How I learned to stop worrying and love the jam

A lightning talk at Service Design in Government

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There’s a growing interest in hacks and jam events in the public sector. Over the past months in Leeds alone, we’ve seen events around open government data, mental health, cycling and public transport.

Great stuff can happen at these events, yet they can also be unfulfilling for participants and organisers alike. After all the pizza-fuelled excitement of the weekend, everyone gets back to their day jobs and wonders what, if anything, has changed?

I’ve felt that sense of disappointment myself. As co-organiser of events under the Service Design Leeds banner, I’ve tried to fix it in various ways. I want to share the conclusion I’ve come to about what hacks and jams are for, and how to make them work.

It’s easy to see the reasons why these events are so popular – but I think they’re often the wrong reasons.

People in the public sector are hungry for ideas – they’ve always wanted to make things better for the people they serve, but now they have to do so with diminished resources and less central support.

These diminished resources make shortcuts and quick fixes very tempting. One of my collaborators jokes about the magical thinking surrounding startup pixies – mythical creatures who just appear and solve problems overnight in return for beer and pizza.

The pixies don’t exist. And even if they did, they couldn’t solve anything overnight because that’s just not long enough to engage with real users, to gain their trust and understand their concerns. Co-creating service with users is a long-term relationship not a one-night stand.

Yes there may be rare examples of hack day projects that go on to greater things – projects like Snook’s MyPolice. But the strike rate is far too low to justify the enormous amount of time and effort that everyone else puts in, often for free.

The true value in hacks and jams doesn’t come from the ideas and projects they generate. It comes down to the social capital we create, and new ways of doing things that we practice by working together for the first time.

My favourite definition of innovation is a throwaway line by Bruno Latour that “a project is considered innovative when the number of actors is not known from the outset.”

Much of life in large organisations (in the private sector too) consists of doing the same things we did yesterday, with the same people in the same building. We can improve those things incrementally with six sigma and process improvement, but to be truly innovative we need to join forces with others from outside our bubble.

The best hacks and jams foster innovation by pressing together groups of people who wouldn’t otherwise get the chance to collaborate. Even if that exact group never works together again, they all gain from the exposure to different perspectives and priorities in an egalitarian setting. So it matters who takes part in the event. 90 percent of the effort goes into getting the right people in the room.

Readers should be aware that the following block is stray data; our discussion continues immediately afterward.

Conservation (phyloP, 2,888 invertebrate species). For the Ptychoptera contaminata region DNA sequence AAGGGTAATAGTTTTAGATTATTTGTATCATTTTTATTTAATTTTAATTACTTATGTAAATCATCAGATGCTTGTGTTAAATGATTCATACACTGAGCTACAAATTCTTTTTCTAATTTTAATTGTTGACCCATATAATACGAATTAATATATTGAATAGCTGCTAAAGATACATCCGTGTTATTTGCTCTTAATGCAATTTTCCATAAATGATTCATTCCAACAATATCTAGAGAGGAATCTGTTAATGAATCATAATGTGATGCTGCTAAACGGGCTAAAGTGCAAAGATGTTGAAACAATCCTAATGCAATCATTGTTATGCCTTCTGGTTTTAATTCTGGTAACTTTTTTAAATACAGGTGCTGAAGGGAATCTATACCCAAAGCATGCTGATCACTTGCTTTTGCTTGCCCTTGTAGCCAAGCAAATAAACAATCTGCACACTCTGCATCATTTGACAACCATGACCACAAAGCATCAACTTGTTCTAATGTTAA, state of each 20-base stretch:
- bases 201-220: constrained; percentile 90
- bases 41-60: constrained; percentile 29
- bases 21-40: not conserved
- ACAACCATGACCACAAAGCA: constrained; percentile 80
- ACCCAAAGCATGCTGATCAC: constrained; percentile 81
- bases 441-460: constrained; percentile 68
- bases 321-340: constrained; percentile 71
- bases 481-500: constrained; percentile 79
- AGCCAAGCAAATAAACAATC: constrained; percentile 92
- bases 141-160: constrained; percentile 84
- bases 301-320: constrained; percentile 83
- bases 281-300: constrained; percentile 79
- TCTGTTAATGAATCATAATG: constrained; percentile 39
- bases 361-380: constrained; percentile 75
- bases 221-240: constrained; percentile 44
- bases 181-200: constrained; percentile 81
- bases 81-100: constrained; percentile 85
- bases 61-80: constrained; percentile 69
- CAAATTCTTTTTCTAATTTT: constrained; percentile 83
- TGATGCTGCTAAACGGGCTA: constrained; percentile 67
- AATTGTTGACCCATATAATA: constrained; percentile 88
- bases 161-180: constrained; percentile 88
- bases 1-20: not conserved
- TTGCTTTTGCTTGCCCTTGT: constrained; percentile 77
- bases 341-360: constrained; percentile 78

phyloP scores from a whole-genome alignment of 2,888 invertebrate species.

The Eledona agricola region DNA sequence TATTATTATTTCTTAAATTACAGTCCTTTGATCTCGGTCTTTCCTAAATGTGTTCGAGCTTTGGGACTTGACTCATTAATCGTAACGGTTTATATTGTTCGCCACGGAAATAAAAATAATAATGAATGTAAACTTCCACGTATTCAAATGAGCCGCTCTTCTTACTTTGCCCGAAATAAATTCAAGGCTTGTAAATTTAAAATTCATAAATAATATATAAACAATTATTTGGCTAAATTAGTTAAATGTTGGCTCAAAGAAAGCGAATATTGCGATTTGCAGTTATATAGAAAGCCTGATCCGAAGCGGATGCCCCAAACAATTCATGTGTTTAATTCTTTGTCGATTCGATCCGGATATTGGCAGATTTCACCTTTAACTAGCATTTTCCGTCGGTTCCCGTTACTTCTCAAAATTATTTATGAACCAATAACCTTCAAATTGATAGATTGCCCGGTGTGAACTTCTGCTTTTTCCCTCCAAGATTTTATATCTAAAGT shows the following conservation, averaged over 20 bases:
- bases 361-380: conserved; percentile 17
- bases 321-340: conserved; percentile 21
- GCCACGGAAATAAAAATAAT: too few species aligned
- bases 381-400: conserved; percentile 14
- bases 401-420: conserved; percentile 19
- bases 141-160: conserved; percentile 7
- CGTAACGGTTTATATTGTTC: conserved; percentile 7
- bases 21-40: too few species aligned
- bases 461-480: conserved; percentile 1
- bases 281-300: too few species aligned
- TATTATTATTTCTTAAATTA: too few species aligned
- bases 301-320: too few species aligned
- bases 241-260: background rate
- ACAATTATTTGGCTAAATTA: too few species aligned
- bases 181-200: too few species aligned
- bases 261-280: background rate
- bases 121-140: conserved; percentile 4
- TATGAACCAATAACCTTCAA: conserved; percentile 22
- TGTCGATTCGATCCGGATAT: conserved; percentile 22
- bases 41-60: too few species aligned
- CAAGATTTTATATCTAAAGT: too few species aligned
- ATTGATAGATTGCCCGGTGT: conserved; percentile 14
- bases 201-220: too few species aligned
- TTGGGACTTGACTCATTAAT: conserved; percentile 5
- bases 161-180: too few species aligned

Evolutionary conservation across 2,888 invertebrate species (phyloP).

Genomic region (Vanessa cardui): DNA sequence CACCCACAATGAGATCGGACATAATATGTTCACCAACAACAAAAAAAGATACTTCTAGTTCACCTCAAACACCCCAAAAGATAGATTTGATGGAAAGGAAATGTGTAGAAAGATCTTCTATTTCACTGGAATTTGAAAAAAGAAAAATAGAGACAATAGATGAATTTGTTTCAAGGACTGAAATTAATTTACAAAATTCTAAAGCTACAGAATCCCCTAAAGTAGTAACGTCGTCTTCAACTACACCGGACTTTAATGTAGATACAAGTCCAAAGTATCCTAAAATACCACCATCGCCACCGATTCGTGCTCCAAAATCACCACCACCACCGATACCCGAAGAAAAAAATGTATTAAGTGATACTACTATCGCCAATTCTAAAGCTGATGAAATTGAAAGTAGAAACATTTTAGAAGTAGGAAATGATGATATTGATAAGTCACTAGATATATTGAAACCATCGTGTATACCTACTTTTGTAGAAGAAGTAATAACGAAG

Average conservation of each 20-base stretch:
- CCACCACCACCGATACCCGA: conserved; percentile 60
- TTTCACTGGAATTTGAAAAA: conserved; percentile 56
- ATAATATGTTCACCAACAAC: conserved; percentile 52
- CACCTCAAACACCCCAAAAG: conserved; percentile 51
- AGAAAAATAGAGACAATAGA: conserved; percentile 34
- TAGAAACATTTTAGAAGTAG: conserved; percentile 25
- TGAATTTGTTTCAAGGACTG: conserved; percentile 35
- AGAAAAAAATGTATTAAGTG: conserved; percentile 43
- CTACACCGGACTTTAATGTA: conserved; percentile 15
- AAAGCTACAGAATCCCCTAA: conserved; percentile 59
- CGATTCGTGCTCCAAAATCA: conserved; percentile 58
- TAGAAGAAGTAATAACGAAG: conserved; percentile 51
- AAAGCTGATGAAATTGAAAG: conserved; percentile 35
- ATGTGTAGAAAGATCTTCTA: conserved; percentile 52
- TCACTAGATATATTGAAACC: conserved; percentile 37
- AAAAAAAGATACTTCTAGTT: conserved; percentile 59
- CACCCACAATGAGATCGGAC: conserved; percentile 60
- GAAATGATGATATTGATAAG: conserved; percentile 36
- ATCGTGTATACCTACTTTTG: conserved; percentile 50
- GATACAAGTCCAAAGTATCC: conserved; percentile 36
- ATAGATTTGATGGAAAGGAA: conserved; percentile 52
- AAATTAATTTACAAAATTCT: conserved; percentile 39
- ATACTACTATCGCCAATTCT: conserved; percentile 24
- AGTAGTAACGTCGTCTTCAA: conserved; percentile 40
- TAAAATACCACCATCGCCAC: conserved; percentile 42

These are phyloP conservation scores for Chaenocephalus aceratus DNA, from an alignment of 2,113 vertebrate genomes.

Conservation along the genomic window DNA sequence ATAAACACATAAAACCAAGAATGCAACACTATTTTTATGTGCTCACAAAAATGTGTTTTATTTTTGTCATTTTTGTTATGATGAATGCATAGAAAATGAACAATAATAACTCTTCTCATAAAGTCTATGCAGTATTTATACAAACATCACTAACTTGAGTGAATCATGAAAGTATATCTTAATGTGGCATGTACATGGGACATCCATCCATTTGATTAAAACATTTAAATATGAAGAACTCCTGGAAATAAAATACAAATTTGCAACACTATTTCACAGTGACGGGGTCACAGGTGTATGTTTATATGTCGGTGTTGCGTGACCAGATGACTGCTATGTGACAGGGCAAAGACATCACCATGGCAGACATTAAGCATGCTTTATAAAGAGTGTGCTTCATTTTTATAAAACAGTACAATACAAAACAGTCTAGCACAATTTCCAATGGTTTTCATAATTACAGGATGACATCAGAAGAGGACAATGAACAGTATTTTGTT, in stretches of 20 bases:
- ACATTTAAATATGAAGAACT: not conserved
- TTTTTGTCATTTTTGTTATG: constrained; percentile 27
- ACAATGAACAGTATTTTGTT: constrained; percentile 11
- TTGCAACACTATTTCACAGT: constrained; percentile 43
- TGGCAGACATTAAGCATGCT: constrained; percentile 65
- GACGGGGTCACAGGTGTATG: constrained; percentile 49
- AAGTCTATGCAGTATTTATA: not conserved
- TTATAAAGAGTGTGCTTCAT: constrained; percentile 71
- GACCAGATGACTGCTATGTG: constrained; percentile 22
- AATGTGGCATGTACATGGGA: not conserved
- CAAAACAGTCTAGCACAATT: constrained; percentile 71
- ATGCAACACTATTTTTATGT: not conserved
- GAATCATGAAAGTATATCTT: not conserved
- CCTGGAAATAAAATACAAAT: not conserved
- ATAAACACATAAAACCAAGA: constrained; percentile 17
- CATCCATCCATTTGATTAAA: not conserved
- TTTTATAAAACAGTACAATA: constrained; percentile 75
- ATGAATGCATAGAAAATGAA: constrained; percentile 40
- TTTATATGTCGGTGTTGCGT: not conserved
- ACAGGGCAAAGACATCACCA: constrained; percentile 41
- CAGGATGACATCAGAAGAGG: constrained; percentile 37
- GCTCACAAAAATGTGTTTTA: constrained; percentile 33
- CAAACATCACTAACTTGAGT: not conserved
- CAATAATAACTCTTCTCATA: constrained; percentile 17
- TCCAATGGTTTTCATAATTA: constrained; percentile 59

Group forming and negotiation takes time and emotional energy. It’s not uncommon to see furrowed brows and tense discussions in jams. But this is all part of the important work of forging new understandings between strangers. The jam should be a safe space for that to happen.

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Meanwhile, the artificial time constraint in a jam forces people to work at a pace that they may not be used to. If you care greatly about the quality and reliability of the insights from your event, this will always be a source of pain.

But I prefer to turn that on its head (again in a safe, low-stakes environment). I urge jammers to start making a prototype before they know what it is, and to take it out of the building and test it with users before they think it’s finished. They’re invariable surprised by how much they could make in so little time, and by how little they needed to show users to get a good reaction. I want them to bottle that feeling and take it back to the office.

So when I look at the attendee list we have for the Leeds GovJam in a couple of weeks’ time, I’m excited by the possibilities.

We’re not going to solve the problems of the public sector overnight.

But we are going to see people working creatively together from our local authorities, central government departments, the NHS and third sector – a luxury they rarely have.

And we’re going to see what happens if, for just 48 hours, we focus on making something happen and involving users at a radically earlier stage than has been the habit in the public sector for so many years.

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One last thing: we’re doing it midweek. The unspoken message behind weekend hack events is that this stuff is an optional extra. If we really believe in innovation as part of an organisation’s core purpose then people deserve to do it during their normal working week.